Physician Esther Clayson Pohl Lovejoy took an active and significant role in public health reform, suffrage, and politics in early twentieth century Portland. Lessons she learned in Oregon became the foundation for her subsequent career in transnational medical relief and international health.  

Esther Clayson was born in Seabeck, Washington Territory, in 1869. Her parents Edward and Annie Quinton Clayson moved the family to Portland in 1883. Esther enrolled at the Medical Department of the University of Oregon in 1890 and earned tuition money by clerking at department stores. She graduated in April 1894 with the H.A. Wall Prize and three weeks later married Emil Pohl, her medical school colleague. After their son Frederick was born in 1901, Esther’s mother came to assist with child care in the family’s East Portland home. Frederick died in September 1908, and Emil died in May 1911. In 1912, Esther married Portland businessman George A. Lovejoy; they divorced in 1920.

Portland Mayor Harry Lane, M.D., appointed Esther Pohl to Portland’s city health board in 1905. She served as the city health officer from 1907 to 1909, the first woman to hold such a position in a major U.S. city. Pohl believed that healthy communities were an important responsibility of citizens and their government. She prevented an outbreak of bubonic plague in 1907-1908 and brought national public health priorities to Portland by working for pure food and milk, improved collection of garbage, and inspection of school children for communicable disease. During her tenure, she built important coalitions for action with the Portland Woman’s Club, the Council of Jewish Women, the Consumers' League, and other civic groups.

Pohl Lovejoy brought these important skills to her work for woman suffrage in the Oregon campaigns of 1906 and 1912. She emphasized the need for women to have the vote to make their homes and cities healthy. Her working friendship with National American Woman Suffrage Association President Anna Howard Shaw contributed to strategic networking on a national scale.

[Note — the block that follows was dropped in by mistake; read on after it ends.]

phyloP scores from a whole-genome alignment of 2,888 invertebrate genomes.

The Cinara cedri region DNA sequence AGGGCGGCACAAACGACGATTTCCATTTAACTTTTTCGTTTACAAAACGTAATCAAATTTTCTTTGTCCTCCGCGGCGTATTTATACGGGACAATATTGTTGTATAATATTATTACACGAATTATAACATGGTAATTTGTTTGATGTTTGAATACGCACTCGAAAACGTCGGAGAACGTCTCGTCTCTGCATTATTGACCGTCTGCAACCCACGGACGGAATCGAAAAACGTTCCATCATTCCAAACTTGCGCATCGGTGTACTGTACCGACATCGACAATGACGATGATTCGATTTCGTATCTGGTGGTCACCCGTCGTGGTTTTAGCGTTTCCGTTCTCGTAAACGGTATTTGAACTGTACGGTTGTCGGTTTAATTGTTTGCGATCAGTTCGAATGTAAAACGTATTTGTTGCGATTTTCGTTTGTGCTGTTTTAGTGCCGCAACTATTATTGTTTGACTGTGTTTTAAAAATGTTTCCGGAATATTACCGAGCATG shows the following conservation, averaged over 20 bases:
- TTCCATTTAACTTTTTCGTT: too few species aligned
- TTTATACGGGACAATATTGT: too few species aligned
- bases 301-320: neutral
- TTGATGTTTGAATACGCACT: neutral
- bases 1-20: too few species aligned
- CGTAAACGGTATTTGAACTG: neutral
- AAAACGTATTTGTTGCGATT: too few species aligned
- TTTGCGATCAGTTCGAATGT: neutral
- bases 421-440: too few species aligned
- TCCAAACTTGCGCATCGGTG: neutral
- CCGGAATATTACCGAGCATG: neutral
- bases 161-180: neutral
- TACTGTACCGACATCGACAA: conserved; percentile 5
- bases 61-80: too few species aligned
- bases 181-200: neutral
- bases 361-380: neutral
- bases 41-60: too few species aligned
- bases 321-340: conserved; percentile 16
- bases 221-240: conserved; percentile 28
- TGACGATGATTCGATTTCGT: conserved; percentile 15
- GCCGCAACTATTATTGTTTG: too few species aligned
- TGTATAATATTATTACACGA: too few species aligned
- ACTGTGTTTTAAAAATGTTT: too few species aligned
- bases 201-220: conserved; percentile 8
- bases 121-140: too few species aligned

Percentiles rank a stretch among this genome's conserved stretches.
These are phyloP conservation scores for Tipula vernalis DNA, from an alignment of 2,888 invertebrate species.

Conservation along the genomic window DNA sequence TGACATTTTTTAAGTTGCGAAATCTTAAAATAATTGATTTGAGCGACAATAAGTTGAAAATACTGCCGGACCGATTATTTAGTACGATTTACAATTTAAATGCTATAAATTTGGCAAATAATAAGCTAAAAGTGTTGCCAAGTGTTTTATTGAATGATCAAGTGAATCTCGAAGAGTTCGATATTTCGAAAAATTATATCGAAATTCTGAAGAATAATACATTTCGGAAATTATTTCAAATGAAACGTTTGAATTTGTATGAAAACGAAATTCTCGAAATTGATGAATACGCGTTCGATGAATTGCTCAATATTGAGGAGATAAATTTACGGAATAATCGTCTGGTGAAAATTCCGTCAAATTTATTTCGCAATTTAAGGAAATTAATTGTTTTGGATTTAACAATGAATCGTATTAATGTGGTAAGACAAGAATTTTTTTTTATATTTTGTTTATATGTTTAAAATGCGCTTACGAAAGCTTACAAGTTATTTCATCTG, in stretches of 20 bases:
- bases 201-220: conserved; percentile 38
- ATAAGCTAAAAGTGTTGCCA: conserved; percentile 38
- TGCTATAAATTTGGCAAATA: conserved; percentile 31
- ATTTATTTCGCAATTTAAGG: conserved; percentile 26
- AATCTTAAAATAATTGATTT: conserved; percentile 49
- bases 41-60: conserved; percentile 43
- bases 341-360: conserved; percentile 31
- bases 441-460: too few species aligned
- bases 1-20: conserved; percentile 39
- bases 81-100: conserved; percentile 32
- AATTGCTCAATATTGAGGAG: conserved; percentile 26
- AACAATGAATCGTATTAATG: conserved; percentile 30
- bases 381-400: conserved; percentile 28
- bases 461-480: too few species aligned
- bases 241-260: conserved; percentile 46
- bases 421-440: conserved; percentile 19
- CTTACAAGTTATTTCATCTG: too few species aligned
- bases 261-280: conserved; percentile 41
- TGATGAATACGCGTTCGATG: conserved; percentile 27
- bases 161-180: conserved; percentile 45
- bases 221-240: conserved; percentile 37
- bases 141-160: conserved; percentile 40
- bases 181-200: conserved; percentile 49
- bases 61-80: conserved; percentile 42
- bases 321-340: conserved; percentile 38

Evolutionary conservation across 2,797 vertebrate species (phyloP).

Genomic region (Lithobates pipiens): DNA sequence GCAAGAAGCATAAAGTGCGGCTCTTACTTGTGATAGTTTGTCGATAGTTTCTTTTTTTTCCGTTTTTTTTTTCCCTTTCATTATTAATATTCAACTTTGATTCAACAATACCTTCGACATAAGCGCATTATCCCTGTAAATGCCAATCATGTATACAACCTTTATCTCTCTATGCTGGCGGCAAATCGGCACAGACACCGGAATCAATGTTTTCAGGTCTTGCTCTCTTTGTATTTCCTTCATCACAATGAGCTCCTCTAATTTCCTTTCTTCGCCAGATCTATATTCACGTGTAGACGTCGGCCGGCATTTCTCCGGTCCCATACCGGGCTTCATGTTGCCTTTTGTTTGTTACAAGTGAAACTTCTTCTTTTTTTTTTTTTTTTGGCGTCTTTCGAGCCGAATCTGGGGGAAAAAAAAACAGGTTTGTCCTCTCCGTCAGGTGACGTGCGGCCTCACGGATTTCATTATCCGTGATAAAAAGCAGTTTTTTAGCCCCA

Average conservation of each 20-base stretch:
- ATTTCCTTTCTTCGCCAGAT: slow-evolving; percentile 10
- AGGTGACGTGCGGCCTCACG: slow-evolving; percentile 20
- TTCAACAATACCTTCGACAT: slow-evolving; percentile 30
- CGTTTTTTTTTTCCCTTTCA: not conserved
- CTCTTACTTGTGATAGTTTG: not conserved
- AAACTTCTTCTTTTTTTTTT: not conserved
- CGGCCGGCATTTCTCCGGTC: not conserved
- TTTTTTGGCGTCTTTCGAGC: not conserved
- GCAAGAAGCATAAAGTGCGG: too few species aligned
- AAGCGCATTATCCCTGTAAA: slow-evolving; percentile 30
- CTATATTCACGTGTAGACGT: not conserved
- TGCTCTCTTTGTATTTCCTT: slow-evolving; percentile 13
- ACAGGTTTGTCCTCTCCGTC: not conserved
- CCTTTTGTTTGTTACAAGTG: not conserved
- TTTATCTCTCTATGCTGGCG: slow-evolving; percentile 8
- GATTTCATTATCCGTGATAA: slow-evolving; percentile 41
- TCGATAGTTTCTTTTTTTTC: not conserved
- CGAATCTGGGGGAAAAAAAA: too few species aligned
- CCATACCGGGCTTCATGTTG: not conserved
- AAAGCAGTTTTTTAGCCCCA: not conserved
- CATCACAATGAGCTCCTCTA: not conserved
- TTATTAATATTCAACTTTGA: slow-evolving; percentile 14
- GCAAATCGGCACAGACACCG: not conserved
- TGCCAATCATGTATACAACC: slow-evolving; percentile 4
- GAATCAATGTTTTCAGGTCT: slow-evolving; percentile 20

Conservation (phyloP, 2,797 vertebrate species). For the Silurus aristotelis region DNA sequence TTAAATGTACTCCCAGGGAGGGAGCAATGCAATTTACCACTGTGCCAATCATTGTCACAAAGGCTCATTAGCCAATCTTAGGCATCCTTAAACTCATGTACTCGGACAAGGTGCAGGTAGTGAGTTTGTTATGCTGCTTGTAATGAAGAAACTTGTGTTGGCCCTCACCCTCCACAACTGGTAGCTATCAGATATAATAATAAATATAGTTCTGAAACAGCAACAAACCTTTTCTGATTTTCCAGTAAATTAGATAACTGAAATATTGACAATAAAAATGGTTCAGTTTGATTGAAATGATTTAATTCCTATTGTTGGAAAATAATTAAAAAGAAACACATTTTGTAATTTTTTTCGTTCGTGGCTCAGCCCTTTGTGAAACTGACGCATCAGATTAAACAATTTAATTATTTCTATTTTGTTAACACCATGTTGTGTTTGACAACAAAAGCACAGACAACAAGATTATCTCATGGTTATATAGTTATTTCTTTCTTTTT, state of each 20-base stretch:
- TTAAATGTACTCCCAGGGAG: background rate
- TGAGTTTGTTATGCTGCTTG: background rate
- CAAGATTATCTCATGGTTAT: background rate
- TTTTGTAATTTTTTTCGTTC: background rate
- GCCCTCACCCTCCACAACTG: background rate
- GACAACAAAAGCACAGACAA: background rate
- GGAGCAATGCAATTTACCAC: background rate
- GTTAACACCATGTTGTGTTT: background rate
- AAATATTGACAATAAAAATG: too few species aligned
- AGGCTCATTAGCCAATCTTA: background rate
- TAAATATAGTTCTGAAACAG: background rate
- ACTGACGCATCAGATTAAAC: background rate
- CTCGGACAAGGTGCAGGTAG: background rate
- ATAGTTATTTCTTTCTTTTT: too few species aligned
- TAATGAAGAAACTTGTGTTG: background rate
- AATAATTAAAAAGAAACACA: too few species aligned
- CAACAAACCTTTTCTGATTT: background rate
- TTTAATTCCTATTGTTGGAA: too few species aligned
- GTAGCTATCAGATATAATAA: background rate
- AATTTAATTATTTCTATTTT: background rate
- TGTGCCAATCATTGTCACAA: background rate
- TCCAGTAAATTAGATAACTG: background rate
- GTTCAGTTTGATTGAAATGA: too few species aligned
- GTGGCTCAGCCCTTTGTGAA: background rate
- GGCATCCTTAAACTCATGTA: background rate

In the 1912 campaign, Lovejoy worked as a speaker and organizer across Portland’s twenty-three suffrage groups and founded Everybody’s Equal Suffrage League. After Oregon women achieved the vote in 1912, Lovejoy continued to serve as Oregon’s representative to the national organization until the passage of the Nineteenth Amendment in 1920. She ran for a seat in the U.S. Congress in 1920 as the Democratic candidate from Portland’s Third District but did not unseat Republican C. N. McArthur.

During World War I, Lovejoy went to France as a representative of American women’s organizations to study the public health needs of women and children in devastated areas. She became the first president of the Medical Women's International Association (1919-1924). She directed the American Women’s Hospitals, an international relief organization, from 1919 until her death in 1967, with service in twenty-eight nations.

A historian of women in medicine, Lovejoy published four histories, including the comprehensive Women Doctors of the World (1957). Her Oregon experience with suffrage, politics, and public health contributed to her successful work with medical women and communities on an international scale to promote international health.